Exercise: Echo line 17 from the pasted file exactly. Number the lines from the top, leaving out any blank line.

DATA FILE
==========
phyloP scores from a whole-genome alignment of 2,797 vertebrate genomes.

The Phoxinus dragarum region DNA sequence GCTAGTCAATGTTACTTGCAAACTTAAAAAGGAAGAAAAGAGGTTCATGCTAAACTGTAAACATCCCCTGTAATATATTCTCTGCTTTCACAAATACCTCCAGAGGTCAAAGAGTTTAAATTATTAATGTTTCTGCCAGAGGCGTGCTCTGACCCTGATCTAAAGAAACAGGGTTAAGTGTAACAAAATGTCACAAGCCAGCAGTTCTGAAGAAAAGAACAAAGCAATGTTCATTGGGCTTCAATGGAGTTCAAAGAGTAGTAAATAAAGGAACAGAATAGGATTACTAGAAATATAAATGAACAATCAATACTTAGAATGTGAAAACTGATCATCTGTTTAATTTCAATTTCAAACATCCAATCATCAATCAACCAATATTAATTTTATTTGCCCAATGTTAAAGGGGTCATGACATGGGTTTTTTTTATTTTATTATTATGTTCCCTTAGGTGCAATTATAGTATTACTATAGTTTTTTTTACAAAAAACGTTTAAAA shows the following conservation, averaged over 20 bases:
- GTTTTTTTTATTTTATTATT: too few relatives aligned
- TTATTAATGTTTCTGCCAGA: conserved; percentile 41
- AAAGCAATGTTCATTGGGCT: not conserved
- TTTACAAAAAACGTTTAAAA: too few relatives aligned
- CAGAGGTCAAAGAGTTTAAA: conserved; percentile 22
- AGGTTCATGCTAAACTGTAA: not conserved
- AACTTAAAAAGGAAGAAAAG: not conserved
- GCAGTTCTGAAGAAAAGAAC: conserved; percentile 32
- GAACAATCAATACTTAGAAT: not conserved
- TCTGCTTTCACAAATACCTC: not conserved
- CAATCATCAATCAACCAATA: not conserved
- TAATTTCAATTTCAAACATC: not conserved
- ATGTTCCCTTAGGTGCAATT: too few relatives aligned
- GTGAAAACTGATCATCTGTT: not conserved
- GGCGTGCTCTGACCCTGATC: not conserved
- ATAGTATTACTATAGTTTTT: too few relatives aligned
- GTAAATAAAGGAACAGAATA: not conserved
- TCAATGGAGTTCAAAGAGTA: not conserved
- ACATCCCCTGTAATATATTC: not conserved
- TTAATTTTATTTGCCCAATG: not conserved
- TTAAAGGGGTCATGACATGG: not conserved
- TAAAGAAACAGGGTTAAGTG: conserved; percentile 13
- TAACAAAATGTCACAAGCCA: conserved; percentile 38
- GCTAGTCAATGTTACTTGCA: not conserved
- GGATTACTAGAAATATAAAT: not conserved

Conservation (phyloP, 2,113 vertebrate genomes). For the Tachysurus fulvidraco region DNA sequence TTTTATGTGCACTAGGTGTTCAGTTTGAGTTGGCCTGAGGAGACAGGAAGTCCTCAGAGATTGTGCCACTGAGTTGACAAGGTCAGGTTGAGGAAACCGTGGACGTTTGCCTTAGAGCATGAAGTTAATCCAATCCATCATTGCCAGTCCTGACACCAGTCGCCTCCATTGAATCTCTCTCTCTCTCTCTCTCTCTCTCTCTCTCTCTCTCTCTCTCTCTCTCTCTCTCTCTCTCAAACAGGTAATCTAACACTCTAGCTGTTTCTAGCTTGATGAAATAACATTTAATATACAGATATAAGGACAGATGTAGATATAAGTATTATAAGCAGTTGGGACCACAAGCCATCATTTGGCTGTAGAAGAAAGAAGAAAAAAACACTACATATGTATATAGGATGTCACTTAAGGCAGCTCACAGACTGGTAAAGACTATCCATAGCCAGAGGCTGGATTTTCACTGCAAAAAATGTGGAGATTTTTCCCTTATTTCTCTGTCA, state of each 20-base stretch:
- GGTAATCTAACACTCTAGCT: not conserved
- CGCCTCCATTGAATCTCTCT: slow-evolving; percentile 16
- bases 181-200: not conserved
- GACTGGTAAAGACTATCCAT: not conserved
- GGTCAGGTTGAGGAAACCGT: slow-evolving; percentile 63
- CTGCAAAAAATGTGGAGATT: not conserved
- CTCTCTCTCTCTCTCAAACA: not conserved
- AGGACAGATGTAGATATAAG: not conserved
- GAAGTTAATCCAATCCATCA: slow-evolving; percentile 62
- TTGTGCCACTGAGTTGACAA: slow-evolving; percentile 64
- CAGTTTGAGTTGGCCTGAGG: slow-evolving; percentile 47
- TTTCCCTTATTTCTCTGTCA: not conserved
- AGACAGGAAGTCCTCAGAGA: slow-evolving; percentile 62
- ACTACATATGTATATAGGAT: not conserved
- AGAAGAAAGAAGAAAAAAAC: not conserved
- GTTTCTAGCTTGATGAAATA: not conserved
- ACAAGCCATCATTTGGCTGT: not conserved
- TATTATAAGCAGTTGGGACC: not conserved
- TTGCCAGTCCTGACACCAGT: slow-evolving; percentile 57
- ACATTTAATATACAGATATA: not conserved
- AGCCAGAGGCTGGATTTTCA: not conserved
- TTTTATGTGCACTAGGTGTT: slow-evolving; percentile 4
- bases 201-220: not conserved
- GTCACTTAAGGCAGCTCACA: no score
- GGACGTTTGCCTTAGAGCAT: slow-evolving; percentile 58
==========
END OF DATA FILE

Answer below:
- GGCGTGCTCTGACCCTGATC: not conserved